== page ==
TN 83 (07-14)
GN 00204.032 Restricting Retroactivity for Title II Benefits
We can restrict retroactivity to prevent adverse effects on the claimant. The claimant may also request to restrict his or her benefits retroactively.
A. Beneficiary requested restricted retroactivity
A claimant may choose to restrict any retroactive benefits. If a claimant does not wish to receive retroactive benefits, we must honor his or her decision.
EXAMPLE: John files for retirement benefits 11 months after he reached full retirement age. Based on the retroactivity rules, he can receive 6 months of retroactivity payments from the date he files. However, John restricts the retroactivity of the application to his date of filing in order to receive delayed retirement credits.
EXCEPTION: A claimant filing or receiving Supplemental Security Income (SSI) cannot restrict retroactivity. For more information on the SSI requirement to file for other benefits, see SI 00510.001D.1.a.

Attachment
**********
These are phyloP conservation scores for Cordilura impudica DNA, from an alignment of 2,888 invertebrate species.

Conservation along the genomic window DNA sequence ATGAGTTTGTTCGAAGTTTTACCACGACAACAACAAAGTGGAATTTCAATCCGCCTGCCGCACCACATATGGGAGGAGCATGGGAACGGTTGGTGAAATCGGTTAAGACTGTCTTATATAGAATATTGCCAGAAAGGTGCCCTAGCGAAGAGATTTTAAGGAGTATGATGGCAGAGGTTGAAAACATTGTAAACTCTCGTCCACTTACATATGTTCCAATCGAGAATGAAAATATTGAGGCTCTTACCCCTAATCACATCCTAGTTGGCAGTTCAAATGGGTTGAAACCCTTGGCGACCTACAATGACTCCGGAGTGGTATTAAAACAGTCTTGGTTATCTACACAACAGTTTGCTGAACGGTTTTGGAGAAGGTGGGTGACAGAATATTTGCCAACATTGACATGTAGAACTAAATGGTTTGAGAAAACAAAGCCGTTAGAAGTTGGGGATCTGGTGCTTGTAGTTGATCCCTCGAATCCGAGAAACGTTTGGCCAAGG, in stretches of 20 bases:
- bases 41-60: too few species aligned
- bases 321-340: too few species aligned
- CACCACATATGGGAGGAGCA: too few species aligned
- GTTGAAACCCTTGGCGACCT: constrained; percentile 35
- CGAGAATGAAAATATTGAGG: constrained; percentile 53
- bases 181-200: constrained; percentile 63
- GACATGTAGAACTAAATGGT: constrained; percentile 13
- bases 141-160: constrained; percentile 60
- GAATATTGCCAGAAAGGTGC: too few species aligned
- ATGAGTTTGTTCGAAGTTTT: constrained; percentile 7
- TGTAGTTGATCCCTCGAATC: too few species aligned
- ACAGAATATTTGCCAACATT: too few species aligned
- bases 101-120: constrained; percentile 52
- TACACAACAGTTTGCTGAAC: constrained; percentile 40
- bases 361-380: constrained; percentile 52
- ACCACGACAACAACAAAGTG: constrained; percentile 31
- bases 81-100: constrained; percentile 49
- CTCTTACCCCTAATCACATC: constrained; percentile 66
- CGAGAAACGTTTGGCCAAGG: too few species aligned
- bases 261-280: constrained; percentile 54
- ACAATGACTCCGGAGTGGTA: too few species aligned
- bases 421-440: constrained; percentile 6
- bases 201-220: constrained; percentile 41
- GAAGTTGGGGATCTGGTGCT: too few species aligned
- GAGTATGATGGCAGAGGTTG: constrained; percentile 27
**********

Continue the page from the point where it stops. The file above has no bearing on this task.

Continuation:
B. Administrative restriction on retroactivity
We can impose an administrative restriction to prevent adverse effects on the claimant. For example, we can restrict an:
application to a single type of benefit when eligibility exists for two types of benefits and one benefit is for a prior period where no amount is payable;
application for disabled widow benefits to the month after the last month the claimant is entitled to mother or father benefits if the entitlement periods overlap; or
auxiliary’s month of entitlement (MOET) to the date of the number holder’s (NH) last benefit recomputation if the NH’s work caused full deduction on the family benefits in part or all of the period of retroactivity.
C. Documenting the claim
Whenever retroactivity is restricted by the claimant or us, document the claim using the report of contact (RPOC) screen in the Modernized Claims Systems (MCS). Be sure to include the type of restriction and the rationale.